Let’s all take a deep breath.
Because despite what you think, Jalen Green and Isaiah Todd’s decision to become the latest top-basketball prospects to pass on college basketball doesn’t mean that the sport is headed towards a cataclysmic shift.
In case you forgot, college basketball has survived a global pandemic that canceled the NCAA tournament and an FBI investigation all in the last few years, and it’s still standing. I mean, Will Wade (LSU) and Sean Miller (Arizona) are still head coaches after a recent documentary released audio of them discussing how they paid players.
So excuse me for being cynical about the possibility of an 18-year-old’s decision crumbling the sport.
On Thursday morning, ESPN’s NBA Draft Analyst Jonathan Givony broke the news that Green, ESPN’s No. 1 prospect in the class of 2020, had started to tell coaches that he was planning to enter the NBA’s G League before he officially announced it later that day.
“I wanted to get better overall and prepare myself for the NBA because that’s my ultimate goal,” Green told Yahoo Sports. “Everything was planned out right and set up for me to succeed. I think this was a good decision at the end of the day. I’m still going to be able to go back to college and finish school. So, it’s not really that I’m missing out on college because I can go back and finish whenever I need to. School is a big thing in my family.”
Instead of choosing between Memphis and Auburn, Green will take part in the league’s professional pathway program that was launched in October of 2018 and will pay him over $500,000 according to the latest Woj bomb. 👇
Later in the day, The Athletic’s Shams Charania broke the news that Todd, a five-star recruit and former Michigan commit, was going to join Green on the same team in the G League.
But here’s the part that people forget:
The duo will be the first players to take this route because other top-prospects have repeatedly turned down the league/program. A 2019 report from OZY quoted an NBA agent that mentioned how the program wouldn’t allow players such as Green and Todd to get called up by an NBA team. In that same report, a G League spokesperson confirmed that the league had between three to five $125,000 contracts available for top-prospects for the 2019–20 season, but yet there were no takers.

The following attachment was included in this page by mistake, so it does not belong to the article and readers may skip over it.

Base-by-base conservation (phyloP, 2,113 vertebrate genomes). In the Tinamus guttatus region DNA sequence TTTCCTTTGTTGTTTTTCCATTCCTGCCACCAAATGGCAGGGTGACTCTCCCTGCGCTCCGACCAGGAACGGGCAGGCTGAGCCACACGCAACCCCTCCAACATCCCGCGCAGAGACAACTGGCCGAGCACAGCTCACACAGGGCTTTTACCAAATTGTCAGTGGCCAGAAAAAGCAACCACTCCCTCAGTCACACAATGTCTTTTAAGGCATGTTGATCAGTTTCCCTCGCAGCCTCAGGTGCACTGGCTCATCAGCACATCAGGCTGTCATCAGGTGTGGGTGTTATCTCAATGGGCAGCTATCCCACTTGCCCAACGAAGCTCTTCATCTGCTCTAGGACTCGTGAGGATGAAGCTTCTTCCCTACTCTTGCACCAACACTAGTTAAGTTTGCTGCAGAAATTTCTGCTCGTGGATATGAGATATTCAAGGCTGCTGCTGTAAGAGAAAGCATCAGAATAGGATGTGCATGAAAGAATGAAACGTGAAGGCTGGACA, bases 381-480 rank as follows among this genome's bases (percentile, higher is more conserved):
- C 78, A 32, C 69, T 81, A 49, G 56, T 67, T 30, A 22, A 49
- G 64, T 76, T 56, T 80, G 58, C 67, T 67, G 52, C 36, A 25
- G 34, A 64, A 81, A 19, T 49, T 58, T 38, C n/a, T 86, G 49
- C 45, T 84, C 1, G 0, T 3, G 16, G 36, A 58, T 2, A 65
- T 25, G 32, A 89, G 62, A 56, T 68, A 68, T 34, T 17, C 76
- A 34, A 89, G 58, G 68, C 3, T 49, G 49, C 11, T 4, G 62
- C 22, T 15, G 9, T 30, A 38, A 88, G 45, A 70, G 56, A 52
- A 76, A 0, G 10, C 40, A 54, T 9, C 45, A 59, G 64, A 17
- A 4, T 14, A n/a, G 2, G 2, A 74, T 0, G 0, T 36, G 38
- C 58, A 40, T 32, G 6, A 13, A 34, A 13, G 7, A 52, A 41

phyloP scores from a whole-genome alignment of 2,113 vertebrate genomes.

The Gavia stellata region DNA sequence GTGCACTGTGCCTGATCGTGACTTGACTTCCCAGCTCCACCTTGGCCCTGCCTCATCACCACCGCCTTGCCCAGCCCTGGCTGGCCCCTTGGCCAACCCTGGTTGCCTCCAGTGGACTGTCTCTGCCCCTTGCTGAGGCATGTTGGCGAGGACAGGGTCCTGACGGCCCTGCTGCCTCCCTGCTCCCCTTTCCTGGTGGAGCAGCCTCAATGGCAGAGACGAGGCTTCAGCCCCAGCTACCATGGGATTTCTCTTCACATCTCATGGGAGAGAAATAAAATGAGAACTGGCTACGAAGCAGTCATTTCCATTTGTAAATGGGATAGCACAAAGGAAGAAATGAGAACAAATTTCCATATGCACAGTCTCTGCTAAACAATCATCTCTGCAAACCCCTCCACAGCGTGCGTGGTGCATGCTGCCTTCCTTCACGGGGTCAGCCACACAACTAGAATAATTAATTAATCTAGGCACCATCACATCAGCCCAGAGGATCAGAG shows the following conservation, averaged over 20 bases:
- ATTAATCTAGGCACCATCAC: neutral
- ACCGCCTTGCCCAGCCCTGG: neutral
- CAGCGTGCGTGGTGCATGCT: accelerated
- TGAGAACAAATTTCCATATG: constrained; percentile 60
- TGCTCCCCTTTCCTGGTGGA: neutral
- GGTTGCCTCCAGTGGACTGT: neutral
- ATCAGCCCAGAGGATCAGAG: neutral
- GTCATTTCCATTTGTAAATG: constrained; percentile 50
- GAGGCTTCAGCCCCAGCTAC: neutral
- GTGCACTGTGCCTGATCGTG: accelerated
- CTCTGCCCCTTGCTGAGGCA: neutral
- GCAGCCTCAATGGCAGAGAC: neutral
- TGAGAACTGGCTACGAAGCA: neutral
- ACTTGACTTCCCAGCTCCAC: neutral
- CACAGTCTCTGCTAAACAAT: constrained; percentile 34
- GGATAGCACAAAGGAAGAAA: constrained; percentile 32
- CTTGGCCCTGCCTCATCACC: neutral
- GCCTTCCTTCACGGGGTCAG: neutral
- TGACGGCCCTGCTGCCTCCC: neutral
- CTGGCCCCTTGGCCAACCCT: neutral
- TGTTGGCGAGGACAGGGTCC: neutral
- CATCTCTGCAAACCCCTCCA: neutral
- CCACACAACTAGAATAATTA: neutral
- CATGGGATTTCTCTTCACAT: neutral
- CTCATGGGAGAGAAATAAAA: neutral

Because the G League “ain’t what you want.” Riding on charter buses and flying commercial, while staying in three-star hotels in places you’ve never heard of isn’t fun.
In 2015, I spent time covering the then Delaware 87ers. As soon as I walked into the arena one night, I saw Hasheem Thabeet amid his pregame warm-up. The former No. 2 overall pick from the 2009 NBA Draft was playing in an empty college arena that holds 5,100.
During that time I also discovered that members of the Philadelphia 76ers’ G League affiliate used a local Boys & Girls Club as their “workout gym.”
It’s that bad in the G League.
But the story that trumps them all was the night I witnessed the end of Nolan Smith’s career. The former Duke star and ACC Player of the Year was a first-round draft pick in 2011. And after playing overseas, he was back in the G League trying to return to the NBA. Smith tore his ACL that night, ultimately ending his playing career. His teammate, Tiny Gallon, picked him up and carried him to the locker room.